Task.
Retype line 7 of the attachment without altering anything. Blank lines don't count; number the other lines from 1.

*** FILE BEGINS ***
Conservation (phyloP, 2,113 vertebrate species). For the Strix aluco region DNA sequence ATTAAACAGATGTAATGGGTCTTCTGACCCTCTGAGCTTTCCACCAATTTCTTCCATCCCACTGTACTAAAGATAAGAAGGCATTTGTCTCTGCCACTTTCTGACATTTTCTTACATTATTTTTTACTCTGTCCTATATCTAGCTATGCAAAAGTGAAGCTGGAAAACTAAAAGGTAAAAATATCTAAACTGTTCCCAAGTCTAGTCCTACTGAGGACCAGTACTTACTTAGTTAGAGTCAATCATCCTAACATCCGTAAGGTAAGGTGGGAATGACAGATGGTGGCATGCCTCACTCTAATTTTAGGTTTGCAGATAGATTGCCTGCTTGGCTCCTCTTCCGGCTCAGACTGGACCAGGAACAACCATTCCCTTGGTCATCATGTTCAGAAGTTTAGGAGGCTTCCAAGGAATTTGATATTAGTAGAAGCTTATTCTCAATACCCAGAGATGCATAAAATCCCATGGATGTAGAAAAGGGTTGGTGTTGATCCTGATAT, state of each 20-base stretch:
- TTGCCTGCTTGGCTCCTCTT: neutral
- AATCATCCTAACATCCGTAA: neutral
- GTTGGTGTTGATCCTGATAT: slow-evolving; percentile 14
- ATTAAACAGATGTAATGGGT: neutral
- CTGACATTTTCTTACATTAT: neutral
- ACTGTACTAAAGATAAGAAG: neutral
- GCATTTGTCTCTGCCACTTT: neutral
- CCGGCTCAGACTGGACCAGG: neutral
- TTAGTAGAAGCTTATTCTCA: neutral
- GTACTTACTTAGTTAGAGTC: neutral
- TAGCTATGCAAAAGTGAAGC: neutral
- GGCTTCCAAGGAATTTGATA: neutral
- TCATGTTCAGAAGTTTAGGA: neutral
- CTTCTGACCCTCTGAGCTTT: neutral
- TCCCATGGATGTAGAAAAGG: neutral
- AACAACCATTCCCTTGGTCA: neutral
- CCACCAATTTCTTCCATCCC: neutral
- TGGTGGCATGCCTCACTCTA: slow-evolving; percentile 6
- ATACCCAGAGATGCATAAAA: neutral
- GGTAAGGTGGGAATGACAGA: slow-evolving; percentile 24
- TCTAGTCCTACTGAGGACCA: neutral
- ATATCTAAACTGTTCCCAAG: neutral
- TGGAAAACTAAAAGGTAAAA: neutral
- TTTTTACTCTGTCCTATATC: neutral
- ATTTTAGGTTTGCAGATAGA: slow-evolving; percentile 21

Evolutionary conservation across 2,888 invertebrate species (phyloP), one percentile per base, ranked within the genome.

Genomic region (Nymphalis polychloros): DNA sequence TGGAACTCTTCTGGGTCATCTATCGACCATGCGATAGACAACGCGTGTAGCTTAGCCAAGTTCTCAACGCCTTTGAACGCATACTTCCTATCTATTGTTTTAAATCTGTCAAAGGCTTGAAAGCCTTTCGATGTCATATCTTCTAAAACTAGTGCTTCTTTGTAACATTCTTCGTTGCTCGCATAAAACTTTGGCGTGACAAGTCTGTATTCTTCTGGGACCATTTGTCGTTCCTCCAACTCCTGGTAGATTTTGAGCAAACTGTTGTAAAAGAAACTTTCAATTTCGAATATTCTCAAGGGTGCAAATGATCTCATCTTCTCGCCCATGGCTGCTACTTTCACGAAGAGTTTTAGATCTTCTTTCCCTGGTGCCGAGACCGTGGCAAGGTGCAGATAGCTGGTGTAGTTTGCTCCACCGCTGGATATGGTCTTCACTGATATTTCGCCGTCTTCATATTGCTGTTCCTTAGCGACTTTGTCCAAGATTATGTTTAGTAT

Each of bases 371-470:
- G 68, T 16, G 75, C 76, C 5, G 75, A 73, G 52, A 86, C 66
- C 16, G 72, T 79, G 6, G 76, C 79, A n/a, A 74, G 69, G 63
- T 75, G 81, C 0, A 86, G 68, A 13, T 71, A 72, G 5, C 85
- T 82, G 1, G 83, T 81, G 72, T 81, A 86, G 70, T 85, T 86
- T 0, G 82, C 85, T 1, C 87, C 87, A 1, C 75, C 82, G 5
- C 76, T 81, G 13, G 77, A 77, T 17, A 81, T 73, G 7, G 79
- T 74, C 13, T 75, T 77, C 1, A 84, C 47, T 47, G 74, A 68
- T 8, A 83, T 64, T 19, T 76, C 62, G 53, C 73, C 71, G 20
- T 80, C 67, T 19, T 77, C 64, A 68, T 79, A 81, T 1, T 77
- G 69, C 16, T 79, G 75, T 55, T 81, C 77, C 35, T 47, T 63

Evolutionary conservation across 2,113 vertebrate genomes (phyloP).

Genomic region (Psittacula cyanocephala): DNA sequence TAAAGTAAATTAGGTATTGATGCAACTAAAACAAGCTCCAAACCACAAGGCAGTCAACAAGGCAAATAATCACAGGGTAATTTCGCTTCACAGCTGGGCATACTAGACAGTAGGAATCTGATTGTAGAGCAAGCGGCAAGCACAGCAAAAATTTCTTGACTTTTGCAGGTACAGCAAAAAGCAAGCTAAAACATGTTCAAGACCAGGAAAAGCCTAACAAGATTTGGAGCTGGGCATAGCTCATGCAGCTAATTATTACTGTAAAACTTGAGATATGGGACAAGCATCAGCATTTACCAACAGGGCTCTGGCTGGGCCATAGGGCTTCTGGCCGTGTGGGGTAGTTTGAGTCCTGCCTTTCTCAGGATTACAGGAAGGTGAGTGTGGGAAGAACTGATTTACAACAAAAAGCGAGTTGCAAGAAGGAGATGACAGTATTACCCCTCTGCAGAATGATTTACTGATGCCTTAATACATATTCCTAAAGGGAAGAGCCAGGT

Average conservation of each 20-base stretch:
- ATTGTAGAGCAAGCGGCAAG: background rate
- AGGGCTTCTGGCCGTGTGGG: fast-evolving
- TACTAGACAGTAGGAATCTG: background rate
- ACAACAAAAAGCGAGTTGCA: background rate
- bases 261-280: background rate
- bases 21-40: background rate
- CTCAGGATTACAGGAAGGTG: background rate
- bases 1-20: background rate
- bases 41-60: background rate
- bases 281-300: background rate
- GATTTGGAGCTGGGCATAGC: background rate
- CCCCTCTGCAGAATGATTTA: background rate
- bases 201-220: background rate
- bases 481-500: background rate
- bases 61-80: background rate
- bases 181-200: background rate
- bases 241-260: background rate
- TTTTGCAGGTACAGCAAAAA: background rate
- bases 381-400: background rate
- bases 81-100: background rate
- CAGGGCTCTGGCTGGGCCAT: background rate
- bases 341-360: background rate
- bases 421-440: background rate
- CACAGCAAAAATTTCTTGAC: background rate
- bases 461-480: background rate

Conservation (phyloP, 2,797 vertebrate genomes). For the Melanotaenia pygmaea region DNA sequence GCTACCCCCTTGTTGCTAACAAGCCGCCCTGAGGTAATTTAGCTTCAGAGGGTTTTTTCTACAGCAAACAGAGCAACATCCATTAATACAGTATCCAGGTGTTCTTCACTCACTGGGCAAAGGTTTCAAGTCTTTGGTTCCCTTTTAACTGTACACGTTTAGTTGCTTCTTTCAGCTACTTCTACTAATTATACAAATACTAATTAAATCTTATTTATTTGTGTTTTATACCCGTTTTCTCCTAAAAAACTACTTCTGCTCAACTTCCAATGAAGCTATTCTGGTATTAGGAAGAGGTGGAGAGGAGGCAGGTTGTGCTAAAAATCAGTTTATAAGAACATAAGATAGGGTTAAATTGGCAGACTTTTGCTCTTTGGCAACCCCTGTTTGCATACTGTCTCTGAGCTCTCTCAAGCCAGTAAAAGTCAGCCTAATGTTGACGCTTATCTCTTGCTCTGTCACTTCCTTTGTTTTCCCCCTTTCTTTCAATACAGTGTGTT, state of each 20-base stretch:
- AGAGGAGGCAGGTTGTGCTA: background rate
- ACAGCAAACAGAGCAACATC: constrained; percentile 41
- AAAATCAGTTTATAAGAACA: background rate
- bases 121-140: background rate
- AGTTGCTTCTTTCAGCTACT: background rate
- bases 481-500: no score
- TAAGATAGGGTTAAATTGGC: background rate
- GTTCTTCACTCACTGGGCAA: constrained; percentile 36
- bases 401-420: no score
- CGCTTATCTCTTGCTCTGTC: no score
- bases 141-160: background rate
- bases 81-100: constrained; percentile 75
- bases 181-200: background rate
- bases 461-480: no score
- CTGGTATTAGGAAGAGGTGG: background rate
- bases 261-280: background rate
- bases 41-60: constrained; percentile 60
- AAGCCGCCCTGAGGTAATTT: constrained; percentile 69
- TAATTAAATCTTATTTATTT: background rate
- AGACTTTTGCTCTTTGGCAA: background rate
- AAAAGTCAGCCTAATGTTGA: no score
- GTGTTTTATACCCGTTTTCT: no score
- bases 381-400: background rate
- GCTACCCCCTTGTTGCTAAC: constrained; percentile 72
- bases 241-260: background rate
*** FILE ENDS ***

- ACTGTACTAAAGATAAGAAG: neutral